March 16, 2013

A sad, unfortunate and poorly timed reversal

If you follow the news you have probably already heard that Ohio Senator Rob Portman has very publicly changed his position regarding gay marriage in recent days. Portman has always been a staunch opponent of gay marriage; in 1996, as a member of the House of Representatives, he was a cosponsor of the Defense of Marriage Act; in 1999 he voted for a measure that would have prohibited same-sex couples in Washington state from adopting children; in 2011 hundreds of students at the University of Michigan protested having Portman speak at the school’s graduation ceremony because of his position on gay marriage. In response to that protest, Portman’s spokesman said, “Rob believes marriage is a sacred bond between one man and one woman.”

So what changed? Well, two things. One, Portman’s son “came out,” informing his parents in 2011 that he is gay. Two, this revelation caused Portman to “think of this issue from a new perspective,” he told Ohio reporters.

Senator’s Portman’s son’s sexuality is none of my business; it is a private matter–or at least it was, until his father brought it into the public square to explain his own sad, unfortunate and poorly timed reversal on the issue of gay marriage. And I do not choose those descriptors lightly. Allow me to explain….

The reversal is sad because, based on his own explanations, Portman has allowed the circumstances of his life to cause him to reinterpret Scripture, and to do so inaccurately. Here’s how it worked: Portman believed the Bible was clear in its opposition to homosexuality and its teaching that marriage is between a man and a woman (he was right on both counts); Portman’s son informed his parents he is gay; Portman loves his son; Portman faces moral dilemma; Portman solves moral dilemma by deciding Scripture means something different than what it does, and what he had previously believed it did.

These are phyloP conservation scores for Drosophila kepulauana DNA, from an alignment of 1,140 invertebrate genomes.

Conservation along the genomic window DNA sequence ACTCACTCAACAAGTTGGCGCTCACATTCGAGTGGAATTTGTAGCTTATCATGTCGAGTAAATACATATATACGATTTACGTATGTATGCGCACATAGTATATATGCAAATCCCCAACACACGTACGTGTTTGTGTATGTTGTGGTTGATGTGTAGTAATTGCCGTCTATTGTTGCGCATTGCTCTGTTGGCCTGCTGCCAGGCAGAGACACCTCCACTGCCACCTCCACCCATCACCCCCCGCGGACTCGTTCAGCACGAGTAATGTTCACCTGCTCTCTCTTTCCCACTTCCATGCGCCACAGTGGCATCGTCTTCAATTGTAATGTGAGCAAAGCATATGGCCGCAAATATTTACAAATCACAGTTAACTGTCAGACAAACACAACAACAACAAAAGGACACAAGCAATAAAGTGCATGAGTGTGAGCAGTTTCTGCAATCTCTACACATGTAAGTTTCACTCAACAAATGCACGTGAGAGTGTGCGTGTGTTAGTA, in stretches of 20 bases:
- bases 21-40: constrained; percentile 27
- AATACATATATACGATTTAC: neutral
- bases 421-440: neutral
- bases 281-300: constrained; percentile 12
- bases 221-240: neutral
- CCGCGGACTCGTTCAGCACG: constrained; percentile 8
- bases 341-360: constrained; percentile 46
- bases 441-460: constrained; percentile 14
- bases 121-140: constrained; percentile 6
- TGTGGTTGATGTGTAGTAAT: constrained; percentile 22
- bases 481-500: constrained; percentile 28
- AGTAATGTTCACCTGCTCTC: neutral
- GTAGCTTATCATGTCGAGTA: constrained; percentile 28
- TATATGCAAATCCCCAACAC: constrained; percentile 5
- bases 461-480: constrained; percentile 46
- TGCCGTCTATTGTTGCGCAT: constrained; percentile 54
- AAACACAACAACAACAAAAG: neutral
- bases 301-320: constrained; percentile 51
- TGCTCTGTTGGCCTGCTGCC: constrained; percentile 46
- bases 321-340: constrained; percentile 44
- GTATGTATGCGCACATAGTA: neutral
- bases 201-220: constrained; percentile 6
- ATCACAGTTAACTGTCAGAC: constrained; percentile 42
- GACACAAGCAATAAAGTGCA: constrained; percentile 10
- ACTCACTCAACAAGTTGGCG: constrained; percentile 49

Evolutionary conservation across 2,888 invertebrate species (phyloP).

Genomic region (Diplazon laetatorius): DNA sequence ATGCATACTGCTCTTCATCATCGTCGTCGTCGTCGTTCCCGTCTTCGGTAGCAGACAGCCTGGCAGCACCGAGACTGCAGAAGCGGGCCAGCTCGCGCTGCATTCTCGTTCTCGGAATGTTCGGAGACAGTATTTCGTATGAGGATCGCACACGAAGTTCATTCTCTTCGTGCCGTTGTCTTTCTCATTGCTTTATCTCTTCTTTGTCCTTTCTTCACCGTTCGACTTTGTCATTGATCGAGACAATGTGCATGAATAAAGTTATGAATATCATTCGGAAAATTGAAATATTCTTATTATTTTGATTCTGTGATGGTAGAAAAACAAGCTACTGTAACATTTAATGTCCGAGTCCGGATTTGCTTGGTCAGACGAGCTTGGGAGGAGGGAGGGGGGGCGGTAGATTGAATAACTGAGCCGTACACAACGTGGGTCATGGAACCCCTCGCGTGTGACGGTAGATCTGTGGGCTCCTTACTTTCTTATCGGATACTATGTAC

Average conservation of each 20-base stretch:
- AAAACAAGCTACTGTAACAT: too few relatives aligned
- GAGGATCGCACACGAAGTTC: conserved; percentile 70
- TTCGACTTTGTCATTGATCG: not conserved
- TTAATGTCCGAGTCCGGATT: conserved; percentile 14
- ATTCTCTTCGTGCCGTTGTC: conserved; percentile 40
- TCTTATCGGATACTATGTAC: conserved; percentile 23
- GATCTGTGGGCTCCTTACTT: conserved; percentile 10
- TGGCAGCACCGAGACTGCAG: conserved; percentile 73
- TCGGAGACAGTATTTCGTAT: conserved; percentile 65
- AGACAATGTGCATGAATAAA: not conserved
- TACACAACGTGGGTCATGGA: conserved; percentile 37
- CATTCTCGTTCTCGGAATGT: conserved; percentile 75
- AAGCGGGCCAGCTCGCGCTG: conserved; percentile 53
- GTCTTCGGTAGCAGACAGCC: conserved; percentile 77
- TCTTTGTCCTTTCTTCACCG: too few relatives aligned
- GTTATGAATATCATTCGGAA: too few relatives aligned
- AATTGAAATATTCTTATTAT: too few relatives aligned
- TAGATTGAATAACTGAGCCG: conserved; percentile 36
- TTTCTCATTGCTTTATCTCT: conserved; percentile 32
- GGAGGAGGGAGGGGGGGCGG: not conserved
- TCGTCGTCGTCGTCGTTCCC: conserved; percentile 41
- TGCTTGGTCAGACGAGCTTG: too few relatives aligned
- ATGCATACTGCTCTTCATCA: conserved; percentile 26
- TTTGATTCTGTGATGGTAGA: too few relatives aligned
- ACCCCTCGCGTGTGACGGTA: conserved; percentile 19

The reversal is sad because Portman decided that it was easier to embrace a false understanding of the very Word of God than it would be to stand firm in his convictions. It is easier to say God is love, and must surely want people to be happy than it is for Portman to tell his son that he loves him, but he hates his sin.

Yesterday Portman wrote a commentary in The Columbus Dispatch. In it he states that his son’s announcement has caused him to think about this issue in “a much deeper way.” Translation: I was opposed to gay marriage until I found out my son is gay, but my love for my son trumps my adherence to the Word of God. Portman writes that his son told him that “his sexual orientation wasn’t something he chose; it is simply a part of who he is.” I am sure Portman’s son may believe that, and Portman may believe it, too. I have written here before about the issue of “homosexual orientation,” and I am not going to rehash that now. (Desire and Deceit, an excellent book on the subject by Albert Mohler addresses this issue, too). According to Portman, “At the time, my position on marriage for same-sex couples was rooted in my faith tradition that marriage is a sacred bond between a man and a woman. Knowing that my son is gay prompted me to consider the issue from another perspective: that of a dad who wants all three of his kids to lead happy, meaningful lives with the people they love, a blessing Jane and I have shared for 26 years.”

Every parent wants–or at least should want–their children to love “happy, meaningful lives.” But part of tough love–in other words, part of being a parent–means standing firm when the way in which a child wants to live that life is contrary to what is God-honoring. Portman’s reasoning is exactly the same as that that I have challenged here repeatedly regarding the slippery slope that is the issue of gay marriage. Portman wants his son to be happy, Portman’s son is gay, so gay marriage should be okay? That’s absurd. What do we do when someone’s else’s son claims that what makes him happy is having sex with children? What do we do when someone’s daughter says that what makes her happy is the challenge of stealing and exploiting someone’s identity? What do we do when someone’s child says that what makes him or her happy is taking the lives of other humans whom they find to be unattractive, undesirable, or just plain irritating? Yes, yes, I know…those are not the same things, many will say. They are not the same actions, true–but they are all choices people make.